2012-10-08, 02:47 PM
You killed me off, you bastard! Off-screen, to boot! :o

And, um, Rage as part of the Pax Cybertronia? Really?

Otherwise, though, a great, great piece for both Guiledart and Torca, and both Longhorn and Magmatron receive quite a bit of nice character moments as well. The politics and gray areas are touched on pretty well, and Guiledart's motivations and the racist background always alluded to in the Beast Wars cartoon gets shown in full flow here.

Torca, for one, has developed from a simple big brute Maximal in my head into, well, an actual character. I like how he keeps trying to cling to his Maximal beliefs despite Guiledart laying all the evidence (manipulated or otherwise) to get him to change his mind.

Guiledart has an awesome name, and a nice little profile for such a nobody from the Japanese Beast Wars series. And, well, the guy's a bit of a magnificent bastard, isn't he?

Nobody likes Windrazor, indeed. ;)

2012-10-11, 06:32 AM
You killed me off, you bastard! Off-screen, to boot! :o
It beats being an implied casualty who doesn't even get namedropped, don't you think?

I'm assuming that most of the G1 cast is long-since dead, with the only clear exceptions being Ravage, Grimlock, Reincarnated!Prowl and (maybe) Iguanus.

Oh, and Soundwave apparently, since he lived long enough to get his spark extracted in Beast Machines.

And, um, Rage as part of the Pax Cybertronia? Really?
I'm going to assume that the treaty included a clause about supplying him with lots of narcotics and psychotherapy. :glance:

Torca, for one, has developed from a simple big brute Maximal in my head into, well, an actual character. I like how he keeps trying to cling to his Maximal beliefs despite Guiledart laying all the evidence (manipulated or otherwise) to get him to change his mind.
For all his years of experience, Torca's basically a rookie -- he's spent his century-long career inspecting cargo and filling out paperwork. He's a glory-seeker, and like most glory-seekers he gets a pretty harsh lesson in how war -- or "peacekeeping" -- is anything but and his black and white ideals are nothing but a fantasy. Poor guy's maturing at the speed of an asari...in a couple hundred more years he might even have grown up enough to tell Guiledart he was at least partly right. ;)

But one of the things I like about Beast Wars is that the setting makes this sort of story possible. In G1, where everyone's either war-born or been fighting a war for four million years, these lessons have already been learned.

2012-10-13, 04:45 PM
I'm assuming that most of the G1 cast is long-since dead, with the only clear exceptions being Ravage, Grimlock, Reincarnated!Prowl and (maybe) Iguanus.

Eh, better than having practically everyone walking around still alive and healthy in IDW or Fun Publications' version of Beast Wars, despite it being supposedly set off in the far flung future after G1.

Oh, and Soundwave apparently, since he lived long enough to get his spark extracted in Beast Machines.

That was a generic, wasn't it? IIRC the G1 guys we saw in Beast Machines (Soundwave and Prowl) were supposed to be generics...

Do you really think Soundwave would stand there stupidly and allow shitty little Nightscream to hide behind him? Soundwave would feed Nightscream to the Vehicons. No, that's... that's probably Kaon or somebody masquerading as Soundwave for Halloween and the real Soundwave probably died in an epic battle before Beast Machines.

Poor guy's maturing at the speed of an asari...

So in a couple of years Torca's going to don a skimpy hooker suit and lap-dance for perverted Commander Shepards in the seedy bars in Omega?

2012-10-13, 06:57 PM
Eh, better than having practically everyone walking around still alive and healthy in IDW or Fun Publications' version of Beast Wars, despite it being supposedly set off in the far flung future after G1.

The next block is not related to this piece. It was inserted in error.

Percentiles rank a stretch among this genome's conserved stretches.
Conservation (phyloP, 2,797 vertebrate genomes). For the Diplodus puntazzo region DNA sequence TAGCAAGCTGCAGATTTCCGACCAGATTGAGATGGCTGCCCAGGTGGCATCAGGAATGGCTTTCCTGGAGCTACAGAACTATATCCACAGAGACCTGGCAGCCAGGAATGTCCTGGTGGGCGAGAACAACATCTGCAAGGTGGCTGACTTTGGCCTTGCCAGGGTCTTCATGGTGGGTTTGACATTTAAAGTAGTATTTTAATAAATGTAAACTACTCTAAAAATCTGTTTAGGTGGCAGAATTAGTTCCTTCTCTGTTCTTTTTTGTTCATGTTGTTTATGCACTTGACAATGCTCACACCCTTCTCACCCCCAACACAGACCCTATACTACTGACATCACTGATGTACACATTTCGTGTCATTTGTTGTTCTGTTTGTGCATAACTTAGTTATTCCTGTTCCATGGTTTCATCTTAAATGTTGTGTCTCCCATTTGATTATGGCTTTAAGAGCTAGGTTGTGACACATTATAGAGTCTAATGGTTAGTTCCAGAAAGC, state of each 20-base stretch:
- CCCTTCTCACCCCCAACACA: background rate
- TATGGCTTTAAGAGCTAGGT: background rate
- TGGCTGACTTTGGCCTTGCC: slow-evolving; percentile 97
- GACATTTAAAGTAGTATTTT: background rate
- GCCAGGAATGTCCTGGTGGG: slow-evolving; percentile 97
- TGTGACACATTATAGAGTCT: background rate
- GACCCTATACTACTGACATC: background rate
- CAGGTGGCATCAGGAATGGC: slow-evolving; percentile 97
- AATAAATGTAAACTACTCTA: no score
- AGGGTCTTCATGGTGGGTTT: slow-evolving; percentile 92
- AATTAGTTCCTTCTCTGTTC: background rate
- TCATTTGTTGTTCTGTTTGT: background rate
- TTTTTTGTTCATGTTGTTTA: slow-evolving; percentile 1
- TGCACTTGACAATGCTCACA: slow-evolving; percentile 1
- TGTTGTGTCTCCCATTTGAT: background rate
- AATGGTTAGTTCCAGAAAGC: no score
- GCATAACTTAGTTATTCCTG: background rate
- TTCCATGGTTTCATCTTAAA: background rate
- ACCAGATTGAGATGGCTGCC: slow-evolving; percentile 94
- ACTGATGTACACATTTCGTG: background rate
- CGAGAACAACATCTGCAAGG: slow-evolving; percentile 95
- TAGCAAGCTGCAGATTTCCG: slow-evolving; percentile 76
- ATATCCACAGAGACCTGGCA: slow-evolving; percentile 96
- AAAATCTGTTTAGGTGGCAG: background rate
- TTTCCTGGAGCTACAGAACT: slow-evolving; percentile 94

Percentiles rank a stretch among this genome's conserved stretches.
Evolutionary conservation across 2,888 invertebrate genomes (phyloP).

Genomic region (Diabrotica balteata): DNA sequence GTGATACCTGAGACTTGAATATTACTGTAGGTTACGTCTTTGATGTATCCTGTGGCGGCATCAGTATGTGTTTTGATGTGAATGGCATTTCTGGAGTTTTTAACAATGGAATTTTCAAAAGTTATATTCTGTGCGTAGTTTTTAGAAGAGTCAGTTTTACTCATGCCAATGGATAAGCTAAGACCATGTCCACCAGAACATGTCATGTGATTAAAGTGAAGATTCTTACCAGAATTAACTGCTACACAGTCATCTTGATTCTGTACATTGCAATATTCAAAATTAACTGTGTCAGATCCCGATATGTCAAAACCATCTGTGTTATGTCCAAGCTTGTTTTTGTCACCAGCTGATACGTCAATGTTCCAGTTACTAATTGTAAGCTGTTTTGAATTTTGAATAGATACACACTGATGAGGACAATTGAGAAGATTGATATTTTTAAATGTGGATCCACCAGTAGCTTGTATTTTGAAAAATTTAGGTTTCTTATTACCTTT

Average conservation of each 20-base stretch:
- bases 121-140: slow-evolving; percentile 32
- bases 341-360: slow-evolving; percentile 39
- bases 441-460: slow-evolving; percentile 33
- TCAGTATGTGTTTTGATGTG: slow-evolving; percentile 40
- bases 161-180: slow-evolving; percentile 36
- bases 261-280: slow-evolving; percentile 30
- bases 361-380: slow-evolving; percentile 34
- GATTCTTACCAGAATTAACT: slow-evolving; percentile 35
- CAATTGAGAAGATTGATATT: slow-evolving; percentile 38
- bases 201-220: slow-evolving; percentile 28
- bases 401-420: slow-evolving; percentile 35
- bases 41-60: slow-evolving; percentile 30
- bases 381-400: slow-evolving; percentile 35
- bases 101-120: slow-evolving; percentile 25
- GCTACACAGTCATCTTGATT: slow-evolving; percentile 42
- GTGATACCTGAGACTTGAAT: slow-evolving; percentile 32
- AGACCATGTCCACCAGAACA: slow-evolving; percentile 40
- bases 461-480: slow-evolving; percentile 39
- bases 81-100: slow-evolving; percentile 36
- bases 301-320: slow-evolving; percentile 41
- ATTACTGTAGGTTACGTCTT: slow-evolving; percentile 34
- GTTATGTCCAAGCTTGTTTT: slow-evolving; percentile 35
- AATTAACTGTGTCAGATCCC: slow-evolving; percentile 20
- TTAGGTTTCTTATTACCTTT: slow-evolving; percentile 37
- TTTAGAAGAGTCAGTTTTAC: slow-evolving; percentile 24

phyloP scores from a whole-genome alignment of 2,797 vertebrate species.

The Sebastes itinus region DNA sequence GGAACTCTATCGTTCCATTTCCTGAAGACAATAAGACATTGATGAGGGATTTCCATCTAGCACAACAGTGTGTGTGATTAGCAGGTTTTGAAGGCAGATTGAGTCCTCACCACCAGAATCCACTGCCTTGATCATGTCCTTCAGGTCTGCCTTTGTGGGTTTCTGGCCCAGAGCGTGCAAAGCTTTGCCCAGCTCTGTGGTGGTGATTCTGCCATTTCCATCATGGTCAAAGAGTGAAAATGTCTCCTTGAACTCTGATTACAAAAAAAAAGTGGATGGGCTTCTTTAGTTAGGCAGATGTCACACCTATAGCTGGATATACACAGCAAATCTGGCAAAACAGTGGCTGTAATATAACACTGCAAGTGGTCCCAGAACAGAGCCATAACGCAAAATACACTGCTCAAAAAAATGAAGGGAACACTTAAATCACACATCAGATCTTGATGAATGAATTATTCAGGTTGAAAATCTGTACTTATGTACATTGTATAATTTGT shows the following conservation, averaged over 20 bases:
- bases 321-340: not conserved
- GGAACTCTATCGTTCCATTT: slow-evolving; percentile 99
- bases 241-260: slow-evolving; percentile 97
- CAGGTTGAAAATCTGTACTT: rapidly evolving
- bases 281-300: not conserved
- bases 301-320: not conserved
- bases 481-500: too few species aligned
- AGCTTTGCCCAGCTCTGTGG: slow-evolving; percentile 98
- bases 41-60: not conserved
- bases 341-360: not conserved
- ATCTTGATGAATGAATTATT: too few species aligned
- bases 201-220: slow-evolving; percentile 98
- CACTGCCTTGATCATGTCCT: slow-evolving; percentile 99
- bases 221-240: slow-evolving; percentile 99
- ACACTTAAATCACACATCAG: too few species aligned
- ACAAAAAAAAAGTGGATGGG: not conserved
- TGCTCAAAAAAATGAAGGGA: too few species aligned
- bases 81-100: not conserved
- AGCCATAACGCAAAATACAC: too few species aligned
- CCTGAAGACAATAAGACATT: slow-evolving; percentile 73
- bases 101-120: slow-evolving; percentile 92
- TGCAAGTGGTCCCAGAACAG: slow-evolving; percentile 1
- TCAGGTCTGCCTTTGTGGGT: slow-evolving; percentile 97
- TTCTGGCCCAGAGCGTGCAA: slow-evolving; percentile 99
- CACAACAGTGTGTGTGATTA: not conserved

I think it was 3H that started it, but FunPub carried on the tradition. At the very least, Sideswipe, Sunstreaker, Trailbreaker, Hot Rod, Skywarp, Cyclonus, Arcee, Ratchet, Ironhide, Outback, Chromia, the G1 Predacons, Laserbeak and Buzzsaw were still running around during the Beast-era in the fanclub stuff.

That's...a bit much.

Do you really think Soundwave would stand there stupidly and allow shitty little Nightscream to hide behind him? Soundwave would feed Nightscream to the Vehicons. No, that's... that's probably Kaon or somebody masquerading as Soundwave for Halloween and the real Soundwave probably died in an epic battle before Beast Machines.
I think Soundwave realized how boring and preachy the show he was in was and let himself be killed because it had sapped all of his will to live.

So in a couple of years Torca's going to don a skimpy hooker suit and lap-dance for perverted Commander Shepards in the seedy bars in Omega?
Don't even joke about things like that. I didn't need that image in my head.

Besides, he'd obviously sign up as an Eclipse merc.

2012-10-14, 03:07 AM
I think it was 3H that started it, but FunPub carried on the tradition. At the very least, Sideswipe, Sunstreaker, Trailbreaker, Hot Rod, Skywarp, Cyclonus, Arcee, Ratchet, Ironhide, Outback, Chromia, the G1 Predacons, Laserbeak and Buzzsaw were still running around during the Beast-era in the fanclub stuff.

Still no idea how Ironhide and Ratchet are alive despite, well, you know, 'such heroic nonsense'.

Plus Deathsaurus. And Devcon. And Smokescreen. And Ransack. And Big Daddy. And Squeezeplay. And Jhiaxus. And Dai King Atlas. And Brawn. Hell, IIRC even Wheelie made an appearance in the Universe comics despite being killed in the first issue of 3H's Wreckers... and that's just 3H.

And Rook, Glyph, Tap-Out, Roulette and Shadow Striker, retconned G1 characters. And Fun Pub retconned new-G1 guys Flamewar, Moonracer-but-not-Moonracer and Ben Yee's Cyberjet fan character as well.

Don't even joke about things like that. I didn't need that image in my head.

What do you expect, comparing Torca to an Asari?

2012-10-14, 04:53 AM
And Squeezeplay.
Wait, what?

2012-10-14, 07:15 AM
Wait, what?

Squeezeplay showed up in one of the 'let's take twenty random guys we have and plonk it together' scene in one of the the Universe comics because one of the writers had Squeezeplay when he was a kid. Of course he could be Marvel Squeezeplay or something, but since we're dealing with BW/BM continuity here...